Fitzpatrick, Peter (2004) Dominions: law, literature and the right to death. Journal of Law and Society 31 (1), pp. 142-148. ISSN 0263-323X.
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The ‘curious right’ attending modernity and revealed in Blanchot’s ‘Literature And the Right to Death’ could be readily reduced to that sovereign right to take life which ultimately subordinates law. Yet, so the argument runs, with that same curious right law surpasses sovereignty. And it does so by way of its similarity to literature. What will uncover that surpassing by law, and by literature, will be a pervasive concern with death as the horizon of the law.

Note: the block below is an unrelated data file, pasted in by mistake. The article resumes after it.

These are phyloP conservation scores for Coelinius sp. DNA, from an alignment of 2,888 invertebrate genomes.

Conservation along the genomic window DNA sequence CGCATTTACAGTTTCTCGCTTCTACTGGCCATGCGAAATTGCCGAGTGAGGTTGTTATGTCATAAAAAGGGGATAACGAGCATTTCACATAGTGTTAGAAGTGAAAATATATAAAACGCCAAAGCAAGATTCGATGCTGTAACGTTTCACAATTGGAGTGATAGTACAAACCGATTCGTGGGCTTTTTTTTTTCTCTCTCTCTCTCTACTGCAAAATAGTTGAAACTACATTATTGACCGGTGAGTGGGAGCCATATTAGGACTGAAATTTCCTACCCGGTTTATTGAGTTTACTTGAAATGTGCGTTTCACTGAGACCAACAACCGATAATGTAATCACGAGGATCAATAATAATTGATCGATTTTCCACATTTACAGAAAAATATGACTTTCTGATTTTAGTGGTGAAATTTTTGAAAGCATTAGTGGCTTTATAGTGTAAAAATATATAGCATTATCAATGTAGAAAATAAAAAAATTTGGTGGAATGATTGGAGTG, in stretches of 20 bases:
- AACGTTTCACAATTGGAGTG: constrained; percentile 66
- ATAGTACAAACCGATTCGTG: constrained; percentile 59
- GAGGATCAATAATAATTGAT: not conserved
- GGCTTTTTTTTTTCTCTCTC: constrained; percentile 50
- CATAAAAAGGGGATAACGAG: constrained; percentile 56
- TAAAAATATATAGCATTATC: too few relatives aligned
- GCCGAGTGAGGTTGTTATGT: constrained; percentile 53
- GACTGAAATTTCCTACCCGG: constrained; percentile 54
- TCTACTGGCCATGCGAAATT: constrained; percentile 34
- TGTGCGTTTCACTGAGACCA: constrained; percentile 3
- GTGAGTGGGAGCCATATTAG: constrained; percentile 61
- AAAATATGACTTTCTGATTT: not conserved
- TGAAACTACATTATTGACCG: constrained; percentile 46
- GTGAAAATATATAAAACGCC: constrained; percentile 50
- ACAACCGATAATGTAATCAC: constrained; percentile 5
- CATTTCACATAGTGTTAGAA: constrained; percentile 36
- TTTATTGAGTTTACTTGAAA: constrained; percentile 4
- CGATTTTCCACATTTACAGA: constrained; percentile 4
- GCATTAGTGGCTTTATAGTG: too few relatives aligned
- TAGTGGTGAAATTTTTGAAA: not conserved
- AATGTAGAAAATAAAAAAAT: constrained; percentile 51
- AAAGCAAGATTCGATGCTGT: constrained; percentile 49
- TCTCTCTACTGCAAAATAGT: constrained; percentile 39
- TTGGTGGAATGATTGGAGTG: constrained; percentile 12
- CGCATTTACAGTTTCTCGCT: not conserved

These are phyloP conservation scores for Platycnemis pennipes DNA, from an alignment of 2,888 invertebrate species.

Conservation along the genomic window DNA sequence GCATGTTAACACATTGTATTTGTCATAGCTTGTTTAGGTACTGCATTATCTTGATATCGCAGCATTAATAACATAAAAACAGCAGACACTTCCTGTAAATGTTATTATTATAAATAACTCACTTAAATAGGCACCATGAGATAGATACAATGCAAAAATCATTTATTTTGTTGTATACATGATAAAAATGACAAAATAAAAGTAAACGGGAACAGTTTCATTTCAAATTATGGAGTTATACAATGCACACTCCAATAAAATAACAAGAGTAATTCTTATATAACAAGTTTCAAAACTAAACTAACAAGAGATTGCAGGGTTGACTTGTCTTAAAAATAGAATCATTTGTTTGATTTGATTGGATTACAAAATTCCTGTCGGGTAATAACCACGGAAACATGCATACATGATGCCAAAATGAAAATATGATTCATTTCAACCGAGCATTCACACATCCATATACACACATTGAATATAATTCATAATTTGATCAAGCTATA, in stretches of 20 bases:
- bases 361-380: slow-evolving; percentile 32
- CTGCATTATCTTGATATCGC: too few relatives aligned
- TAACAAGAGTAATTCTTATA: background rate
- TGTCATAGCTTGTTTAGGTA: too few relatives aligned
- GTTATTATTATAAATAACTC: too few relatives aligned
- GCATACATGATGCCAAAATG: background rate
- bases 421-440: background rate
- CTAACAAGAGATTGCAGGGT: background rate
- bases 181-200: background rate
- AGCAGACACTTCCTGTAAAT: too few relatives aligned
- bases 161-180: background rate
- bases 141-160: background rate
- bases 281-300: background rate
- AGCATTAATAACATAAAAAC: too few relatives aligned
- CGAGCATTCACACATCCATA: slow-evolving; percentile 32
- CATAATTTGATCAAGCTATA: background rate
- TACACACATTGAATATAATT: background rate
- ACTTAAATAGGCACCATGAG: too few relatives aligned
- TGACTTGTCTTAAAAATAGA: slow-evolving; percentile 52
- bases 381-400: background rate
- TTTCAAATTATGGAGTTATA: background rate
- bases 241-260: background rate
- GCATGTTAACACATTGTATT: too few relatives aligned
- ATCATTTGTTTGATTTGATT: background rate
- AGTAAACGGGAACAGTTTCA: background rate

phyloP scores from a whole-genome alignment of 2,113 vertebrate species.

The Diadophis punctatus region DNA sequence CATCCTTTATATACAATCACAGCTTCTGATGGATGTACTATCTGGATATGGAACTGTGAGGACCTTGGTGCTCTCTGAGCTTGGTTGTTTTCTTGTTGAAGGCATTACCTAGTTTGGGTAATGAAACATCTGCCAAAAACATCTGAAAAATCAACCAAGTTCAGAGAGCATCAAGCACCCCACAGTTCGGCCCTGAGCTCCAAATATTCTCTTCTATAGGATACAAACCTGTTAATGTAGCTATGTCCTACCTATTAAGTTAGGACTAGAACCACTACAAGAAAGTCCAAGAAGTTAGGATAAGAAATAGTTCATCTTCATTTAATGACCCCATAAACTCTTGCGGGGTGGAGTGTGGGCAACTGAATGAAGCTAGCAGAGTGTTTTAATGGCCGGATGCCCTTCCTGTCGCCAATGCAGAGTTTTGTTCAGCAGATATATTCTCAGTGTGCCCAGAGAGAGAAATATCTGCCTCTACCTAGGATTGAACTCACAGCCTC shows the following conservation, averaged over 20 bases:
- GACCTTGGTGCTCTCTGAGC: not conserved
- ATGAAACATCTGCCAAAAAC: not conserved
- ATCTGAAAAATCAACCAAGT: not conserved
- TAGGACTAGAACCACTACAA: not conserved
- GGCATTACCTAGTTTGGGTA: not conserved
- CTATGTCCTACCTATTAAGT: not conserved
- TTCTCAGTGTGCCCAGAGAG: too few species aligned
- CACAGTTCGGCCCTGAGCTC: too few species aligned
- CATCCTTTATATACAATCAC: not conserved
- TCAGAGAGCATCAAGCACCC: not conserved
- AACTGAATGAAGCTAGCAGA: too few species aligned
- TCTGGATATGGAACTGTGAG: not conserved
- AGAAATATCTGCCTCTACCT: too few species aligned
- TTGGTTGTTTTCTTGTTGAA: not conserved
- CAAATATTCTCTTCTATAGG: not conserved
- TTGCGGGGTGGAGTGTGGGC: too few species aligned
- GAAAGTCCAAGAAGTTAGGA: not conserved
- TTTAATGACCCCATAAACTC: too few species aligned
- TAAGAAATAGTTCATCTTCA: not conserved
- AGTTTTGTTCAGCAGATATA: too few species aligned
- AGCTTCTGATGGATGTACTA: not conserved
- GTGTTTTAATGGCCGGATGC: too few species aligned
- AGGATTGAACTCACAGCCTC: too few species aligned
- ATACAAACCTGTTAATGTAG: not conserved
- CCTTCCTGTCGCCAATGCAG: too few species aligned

|Additional Information:||© Cardiff University Law School. The definitive version is available at www.blackwell-synergy.com|
|School or Research Centre:||Birkbeck Schools and Research Centres > School of Law|
|Depositing User:||Sandra Plummer|
|Date Deposited:||23 Apr 2007|
|Last Modified:||17 Apr 2013 12:33|
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